Aboriginal housing policies must be based on community needs

The recently announced $250 million NSW budget boost for Aboriginal housing is much welcomed and long overdue.

In implementing this important new initiative, it is critical to consult Aboriginal communities about what culturally appropriate housing looks like. In the past, public housing policies have often been imposed on Aboriginal communities based on non-Aboriginal ideals of good housing.

Research findings show the social values of Aboriginal people differ significantly from non-Aboriginal values. Unfortunately, well-intentioned government policies too often ignore these crucial differences.

The Universal Declaration of Human Rights says everyone has the right to decent housing, which provides for their security, health and well-being.

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However, past policies have not done enough to ensure Aboriginal people have adequate housing — it continues to lag behind non-Aboriginal housing across Australia.

Barriers to housing for Aboriginal and Torres Strait Islander people

In 2020, the National Agreement on Closing the Gap included housing among its 16 key socio-economic targets to improve life outcomes for Aboriginal and Torres Strait Islander people.

However, the Australian Housing and Urban Research Institute recently found closing the gap targets cannot be met without addressing the current lack of affordable and quality housing.

As it stands:

  • a much higher proportion of Aboriginal and Torres Strait Islander people live in overcrowded and public housing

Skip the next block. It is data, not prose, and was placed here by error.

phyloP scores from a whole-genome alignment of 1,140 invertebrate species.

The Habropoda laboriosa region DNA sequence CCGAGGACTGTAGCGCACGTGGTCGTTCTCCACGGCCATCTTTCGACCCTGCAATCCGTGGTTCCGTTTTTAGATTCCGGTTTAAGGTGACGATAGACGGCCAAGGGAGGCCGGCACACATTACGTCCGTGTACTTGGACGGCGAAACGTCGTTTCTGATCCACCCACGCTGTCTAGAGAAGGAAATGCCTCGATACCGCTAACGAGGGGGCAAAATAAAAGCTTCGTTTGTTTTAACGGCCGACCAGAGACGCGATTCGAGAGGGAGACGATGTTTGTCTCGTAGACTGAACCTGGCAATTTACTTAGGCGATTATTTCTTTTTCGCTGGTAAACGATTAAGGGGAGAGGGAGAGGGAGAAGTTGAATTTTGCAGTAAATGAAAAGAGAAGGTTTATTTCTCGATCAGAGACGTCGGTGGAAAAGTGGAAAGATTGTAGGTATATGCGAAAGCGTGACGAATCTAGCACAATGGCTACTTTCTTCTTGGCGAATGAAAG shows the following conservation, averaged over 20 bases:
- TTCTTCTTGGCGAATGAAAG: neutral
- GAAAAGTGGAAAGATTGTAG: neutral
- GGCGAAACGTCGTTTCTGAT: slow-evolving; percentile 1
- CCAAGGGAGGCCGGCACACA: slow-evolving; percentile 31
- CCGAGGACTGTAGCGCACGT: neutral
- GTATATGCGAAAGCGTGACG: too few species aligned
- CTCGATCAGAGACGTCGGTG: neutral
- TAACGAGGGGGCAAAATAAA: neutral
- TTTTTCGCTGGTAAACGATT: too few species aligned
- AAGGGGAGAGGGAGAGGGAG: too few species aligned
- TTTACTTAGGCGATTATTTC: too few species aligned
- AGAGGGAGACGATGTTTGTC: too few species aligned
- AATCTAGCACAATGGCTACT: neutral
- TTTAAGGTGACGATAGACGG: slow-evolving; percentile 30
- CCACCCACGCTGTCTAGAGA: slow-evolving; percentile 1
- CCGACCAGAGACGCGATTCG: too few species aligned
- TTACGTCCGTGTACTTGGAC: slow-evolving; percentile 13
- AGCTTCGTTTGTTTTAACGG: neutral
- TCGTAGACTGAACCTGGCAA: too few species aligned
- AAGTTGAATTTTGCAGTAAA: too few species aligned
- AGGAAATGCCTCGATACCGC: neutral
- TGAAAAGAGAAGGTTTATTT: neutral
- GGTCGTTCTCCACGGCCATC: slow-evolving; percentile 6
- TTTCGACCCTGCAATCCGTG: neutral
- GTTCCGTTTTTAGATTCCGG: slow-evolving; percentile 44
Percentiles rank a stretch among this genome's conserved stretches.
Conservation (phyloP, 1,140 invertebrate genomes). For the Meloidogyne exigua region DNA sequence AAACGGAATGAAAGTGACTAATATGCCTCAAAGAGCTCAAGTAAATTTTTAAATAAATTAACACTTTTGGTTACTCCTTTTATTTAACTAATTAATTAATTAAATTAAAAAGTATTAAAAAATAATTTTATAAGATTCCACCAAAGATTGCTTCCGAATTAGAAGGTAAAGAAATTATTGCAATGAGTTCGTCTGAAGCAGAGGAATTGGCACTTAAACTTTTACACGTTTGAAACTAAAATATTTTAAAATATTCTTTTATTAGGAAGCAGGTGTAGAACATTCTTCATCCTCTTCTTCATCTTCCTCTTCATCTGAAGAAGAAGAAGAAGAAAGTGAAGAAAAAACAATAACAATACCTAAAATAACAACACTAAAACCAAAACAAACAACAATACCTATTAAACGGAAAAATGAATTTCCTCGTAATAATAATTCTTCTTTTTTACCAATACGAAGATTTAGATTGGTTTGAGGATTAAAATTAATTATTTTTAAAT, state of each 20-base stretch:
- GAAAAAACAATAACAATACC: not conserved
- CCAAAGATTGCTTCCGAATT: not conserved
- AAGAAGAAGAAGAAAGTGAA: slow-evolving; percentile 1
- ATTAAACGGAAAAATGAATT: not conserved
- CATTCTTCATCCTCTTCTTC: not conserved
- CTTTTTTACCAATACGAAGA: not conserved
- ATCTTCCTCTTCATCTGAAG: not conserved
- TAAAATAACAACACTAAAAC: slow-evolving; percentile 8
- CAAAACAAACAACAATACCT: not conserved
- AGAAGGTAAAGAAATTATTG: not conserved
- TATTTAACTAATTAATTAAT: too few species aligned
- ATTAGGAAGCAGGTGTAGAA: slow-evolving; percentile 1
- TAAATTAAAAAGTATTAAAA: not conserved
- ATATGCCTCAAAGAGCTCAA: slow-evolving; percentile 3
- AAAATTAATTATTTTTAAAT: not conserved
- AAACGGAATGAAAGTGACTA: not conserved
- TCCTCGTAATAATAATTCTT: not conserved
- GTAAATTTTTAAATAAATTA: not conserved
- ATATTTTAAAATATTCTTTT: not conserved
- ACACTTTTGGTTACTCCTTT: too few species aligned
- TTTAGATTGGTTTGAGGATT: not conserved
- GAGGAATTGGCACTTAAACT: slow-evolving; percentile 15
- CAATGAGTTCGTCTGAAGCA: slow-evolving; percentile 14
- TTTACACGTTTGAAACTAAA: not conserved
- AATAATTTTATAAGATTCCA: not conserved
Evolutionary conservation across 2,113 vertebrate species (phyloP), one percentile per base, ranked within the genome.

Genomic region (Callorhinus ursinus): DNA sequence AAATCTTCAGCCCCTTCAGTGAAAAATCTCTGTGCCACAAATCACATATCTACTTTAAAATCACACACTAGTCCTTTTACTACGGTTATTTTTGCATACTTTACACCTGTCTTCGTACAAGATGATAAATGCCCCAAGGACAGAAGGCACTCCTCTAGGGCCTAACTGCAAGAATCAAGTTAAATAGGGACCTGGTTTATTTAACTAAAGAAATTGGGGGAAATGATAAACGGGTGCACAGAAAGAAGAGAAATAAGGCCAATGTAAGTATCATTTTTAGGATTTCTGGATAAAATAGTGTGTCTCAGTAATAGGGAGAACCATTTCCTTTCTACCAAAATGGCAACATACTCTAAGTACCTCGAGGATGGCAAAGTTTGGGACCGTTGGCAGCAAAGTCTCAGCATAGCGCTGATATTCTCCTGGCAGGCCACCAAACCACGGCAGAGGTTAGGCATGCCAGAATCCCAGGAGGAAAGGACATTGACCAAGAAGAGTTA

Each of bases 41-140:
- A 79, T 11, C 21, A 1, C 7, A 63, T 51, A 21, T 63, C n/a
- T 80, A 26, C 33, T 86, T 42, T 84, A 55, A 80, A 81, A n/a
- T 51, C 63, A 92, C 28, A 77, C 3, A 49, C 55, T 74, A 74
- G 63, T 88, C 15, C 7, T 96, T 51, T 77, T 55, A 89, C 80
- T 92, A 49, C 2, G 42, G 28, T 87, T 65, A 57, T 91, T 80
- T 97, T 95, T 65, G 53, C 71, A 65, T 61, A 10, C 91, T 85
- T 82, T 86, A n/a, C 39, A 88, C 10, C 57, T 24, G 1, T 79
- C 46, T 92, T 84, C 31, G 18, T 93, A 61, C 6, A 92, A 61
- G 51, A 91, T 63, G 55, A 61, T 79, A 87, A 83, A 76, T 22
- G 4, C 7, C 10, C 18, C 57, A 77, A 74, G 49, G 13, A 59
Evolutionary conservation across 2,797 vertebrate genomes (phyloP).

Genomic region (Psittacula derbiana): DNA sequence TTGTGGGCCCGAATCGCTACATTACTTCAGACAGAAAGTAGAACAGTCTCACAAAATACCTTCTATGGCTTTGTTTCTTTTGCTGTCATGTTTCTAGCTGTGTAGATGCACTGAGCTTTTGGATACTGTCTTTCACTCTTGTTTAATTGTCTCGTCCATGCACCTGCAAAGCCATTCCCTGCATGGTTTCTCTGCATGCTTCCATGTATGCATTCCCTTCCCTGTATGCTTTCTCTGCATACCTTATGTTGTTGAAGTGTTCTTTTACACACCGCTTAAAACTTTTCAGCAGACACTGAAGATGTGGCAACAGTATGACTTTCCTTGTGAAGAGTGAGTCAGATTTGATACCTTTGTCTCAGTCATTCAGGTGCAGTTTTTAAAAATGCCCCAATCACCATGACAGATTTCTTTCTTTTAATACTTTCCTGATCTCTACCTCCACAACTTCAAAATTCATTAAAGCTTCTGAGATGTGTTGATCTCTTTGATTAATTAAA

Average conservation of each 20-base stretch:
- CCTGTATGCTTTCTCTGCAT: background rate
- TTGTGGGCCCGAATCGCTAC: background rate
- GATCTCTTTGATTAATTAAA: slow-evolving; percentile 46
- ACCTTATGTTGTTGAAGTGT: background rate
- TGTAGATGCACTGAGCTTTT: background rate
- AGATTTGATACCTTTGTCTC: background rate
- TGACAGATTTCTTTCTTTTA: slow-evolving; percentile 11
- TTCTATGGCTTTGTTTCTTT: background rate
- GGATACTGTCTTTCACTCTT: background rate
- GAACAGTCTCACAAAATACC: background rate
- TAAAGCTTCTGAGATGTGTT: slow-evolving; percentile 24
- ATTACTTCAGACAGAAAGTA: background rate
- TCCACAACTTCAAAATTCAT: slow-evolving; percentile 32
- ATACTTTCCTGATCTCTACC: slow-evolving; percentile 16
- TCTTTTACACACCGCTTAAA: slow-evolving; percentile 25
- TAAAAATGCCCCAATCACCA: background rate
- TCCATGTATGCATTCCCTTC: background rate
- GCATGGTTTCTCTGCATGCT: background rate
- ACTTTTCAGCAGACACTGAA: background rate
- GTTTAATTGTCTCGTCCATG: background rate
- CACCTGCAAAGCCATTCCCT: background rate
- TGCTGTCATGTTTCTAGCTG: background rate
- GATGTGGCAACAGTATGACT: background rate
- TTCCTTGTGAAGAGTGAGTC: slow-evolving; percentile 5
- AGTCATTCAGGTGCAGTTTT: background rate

• only 42% own their own home compared with 65% of non-Indigenous households
  • housing shortages are predicted to increase to 90,901 dwellings across Australia by 2031, of which 65,000 are in NSW

However, the use of financial metrics (such as the amount of money spent on Aboriginal housing) to determine the success of Aborginal housing policies can sometimes present a deceiving and biased view of the impact they have on Aboriginal communities.

It is critical the success of any Aboriginal policy is measured in a way which reflects Aboriginal cultural connections to country and kinship. These measurements should not reflect non-Aboriginal values of individualism and materialism, which typically guide government assessments of success and failure.

This is why it was reassuring to hear NSW Treasurer Dominic Perrottet state:

This budget is not just about dollars; it is about our commitment to ensure funding is directed to the areas where it can make the most difference for Aboriginal communities across our state.

It remains to be seen, though, whether the NSW government has the tools and knowledge to assess and communicate the success of policies affecting Aboriginal people in this way.

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